Department of Neurosurgery, University of Michigan Medical School, Ann Arbor, MI 48109, USA.

Patients with glioma whose tumors carry a mutation in isocitrate dehydrogenase 1 (IDH1) are younger at diagnosis and live longer. mutations co-occur with other molecular lesions, such as 1p/19q codeletion, inactivating mutations in the tumor suppressor protein 53 ) gene, and loss-of-function mutations in alpha thalassemia/mental retardation syndrome X-linked gene (). All adult low-grade gliomas (LGGs) harboring ATRX loss also express the IDH1 mutation. The current molecular classification of LGGs is based, partly, on the distribution of these mutations. We developed a genetically engineered mouse model harboring IDH1, and inactivating mutations, and activated NRAS G12V. Previously, we established that ATRX deficiency, in the context of wild-type IDH1, induces genomic instability, impairs nonhomologous end-joining DNA repair, and increases sensitivity to DNA-damaging therapies. In this study, using our mouse model and primary patient-derived glioma cultures with IDH1 mutations, we investigated the function of IDH1 in the context of TP53 and ATRX loss. We discovered that IDH1 expression in the genetic context of and gene inactivation (i) increases median survival in the absence of treatment, (ii) enhances DNA damage response (DDR) via epigenetic up-regulation of the ataxia-telangiectasia-mutated (ATM) signaling pathway, and (iii) elicits tumor radioresistance. Accordingly, pharmacological inhibition of ATM or checkpoint kinases 1 and 2, essential kinases in the DDR, restored the tumors' radiosensitivity. Translation of these findings to patients with IDH1 glioma harboring TP53 and ATRX loss could improve the therapeutic efficacy of radiotherapy and, consequently, patient survival.
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http://dx.doi.org/10.1126/scitranslmed.aaq1427DOI Listing
http://www.ncbi.nlm.nih.gov/pmc/articles/PMC6400220PMC
February 2019

Genomic analysis identifies frequent deletions of Dystrophin in olfactory neuroblastoma.

Nat Commun 2018 12 21;9(1):5410. Epub 2018 Dec 21.

Department of Neurosurgery, Johns Hopkins University School of Medicine, Baltimore, MD, 21287, USA.

Olfactory neuroblastoma (ONB) is a rare malignant neoplasm arising in the upper portion of the sinonasal cavity. To better understand the genetic bases for ONB, here we perform whole exome and whole genome sequencing as well as single nucleotide polymorphism array analyses in a series of ONB patient samples. Deletions involving the dystrophin (DMD) locus are found in 12 of 14 (86%) tumors. Interestingly, one of the remaining tumors has a deletion in LAMA2, bringing the number of ONBs with deletions of genes involved in the development of muscular dystrophies to 13 or 93%. This high prevalence implicates an unexpected functional role for genes causing hereditary muscular dystrophies in ONB.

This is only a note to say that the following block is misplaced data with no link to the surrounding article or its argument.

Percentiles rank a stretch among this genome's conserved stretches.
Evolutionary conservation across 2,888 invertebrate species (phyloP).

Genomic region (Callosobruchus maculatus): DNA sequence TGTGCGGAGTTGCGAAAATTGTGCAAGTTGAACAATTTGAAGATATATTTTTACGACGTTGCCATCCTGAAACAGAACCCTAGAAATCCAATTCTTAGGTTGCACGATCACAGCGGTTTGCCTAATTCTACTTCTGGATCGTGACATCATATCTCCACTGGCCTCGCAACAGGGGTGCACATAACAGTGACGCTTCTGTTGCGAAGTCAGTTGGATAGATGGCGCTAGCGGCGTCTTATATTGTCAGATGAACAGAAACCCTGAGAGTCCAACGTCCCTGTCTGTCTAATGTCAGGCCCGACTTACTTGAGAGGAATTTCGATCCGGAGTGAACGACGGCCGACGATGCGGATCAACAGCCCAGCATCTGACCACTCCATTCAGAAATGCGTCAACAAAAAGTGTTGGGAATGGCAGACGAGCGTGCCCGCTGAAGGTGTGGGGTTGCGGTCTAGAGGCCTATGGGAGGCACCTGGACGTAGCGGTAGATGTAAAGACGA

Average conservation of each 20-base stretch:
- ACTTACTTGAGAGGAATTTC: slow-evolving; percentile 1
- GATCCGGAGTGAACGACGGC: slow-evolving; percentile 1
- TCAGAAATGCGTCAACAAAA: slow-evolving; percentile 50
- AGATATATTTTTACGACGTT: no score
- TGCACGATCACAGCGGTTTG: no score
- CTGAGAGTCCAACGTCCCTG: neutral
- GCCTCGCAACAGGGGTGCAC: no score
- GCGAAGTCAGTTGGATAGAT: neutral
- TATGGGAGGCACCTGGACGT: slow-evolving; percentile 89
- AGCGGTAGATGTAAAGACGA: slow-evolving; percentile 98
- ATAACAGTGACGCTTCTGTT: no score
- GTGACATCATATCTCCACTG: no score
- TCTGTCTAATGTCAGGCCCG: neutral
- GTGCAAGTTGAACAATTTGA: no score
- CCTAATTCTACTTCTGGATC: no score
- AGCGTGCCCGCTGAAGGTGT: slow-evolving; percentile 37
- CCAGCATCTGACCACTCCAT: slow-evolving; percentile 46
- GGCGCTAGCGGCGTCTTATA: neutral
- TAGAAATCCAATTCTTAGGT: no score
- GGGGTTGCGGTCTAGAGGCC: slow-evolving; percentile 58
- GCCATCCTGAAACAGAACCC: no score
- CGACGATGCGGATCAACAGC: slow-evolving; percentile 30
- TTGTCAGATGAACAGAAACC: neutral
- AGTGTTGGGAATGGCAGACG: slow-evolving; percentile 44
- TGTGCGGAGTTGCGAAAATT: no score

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http://dx.doi.org/10.1038/s41467-018-07578-zDOI Listing
http://www.ncbi.nlm.nih.gov/pmc/articles/PMC6303314PMC
December 2018

Adding the Team into T1 Translational Research: A Case Study of Multidisciplinary Team Science in the Evaluation of Biomarkers of Prostate Cancer Risk and Prognosis.

Clin Chem 2019 01 5;65(1):189-198. Epub 2018 Dec 5.

Department of Epidemiology, Johns Hopkins Bloomberg School of Public Health, Baltimore, MD.

Background: Given translational research challenges, multidisciplinary team science is promoted to increase the likelihood of moving from discovery to health effect. We present a case study documenting the utility of multidisciplinary team science in prostate cancer tissue biomarker validation.

Methods: We used primary data generated by a team consisting of a pathologist, cancer biologists, a biostatistician, and epidemiologists. We examined their contributions by phase of biomarker evaluation to identify when, through the practice of team science, threats to internal validity were recognized and solved. Next, we quantified the extent of bias avoided in evaluating the association of Ki67 (immunohistochemistry), stromal cell telomere length (fluorescence in situ hybridization), and microRNA (miRNA) (miR-21, miR-141, miR-221; quantitative RT-PCR) with prostate cancer risk or recurrence in nested case-control studies.

Results: Threats to validity were tissue storage time (Ki67, miRNA) and laboratory equipment maintenance (telomeres). Solutions were all in the data analysis phase and involved using tissue storage-time specific cutpoints and/or batch-specific cutpoints. Bias in the regression coefficient for quantiles of each biomarker ranged from 24% to 423%, and the coefficient for the test for trend ranged from 15% to 910%. The interpretation of the associations changed as follows: Ki67, null to positive; stromal cell telomere length, null to positive; miR-21 and miR-141 remained null; miR-221, weak to moderate inverse.

Conclusions: In this case study, we documented the inferential benefits of multidisciplinary team science when the team's collaboration and coordination led to the identification of threats to validity and the implementation of appropriate solutions.
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http://dx.doi.org/10.1373/clinchem.2018.293365DOI Listing
http://www.ncbi.nlm.nih.gov/pmc/articles/PMC7375195PMC
January 2019

Tumor-infiltrating mesenchymal stem cells: Drivers of the immunosuppressive tumor microenvironment in prostate cancer?

Prostate 2019 02 28;79(3):320-330. Epub 2018 Nov 28.

Department of Oncology, Sidney Kimmel Comprehensive Cancer Center (SKCCC), Johns Hopkins University, Baltimore, Maryland.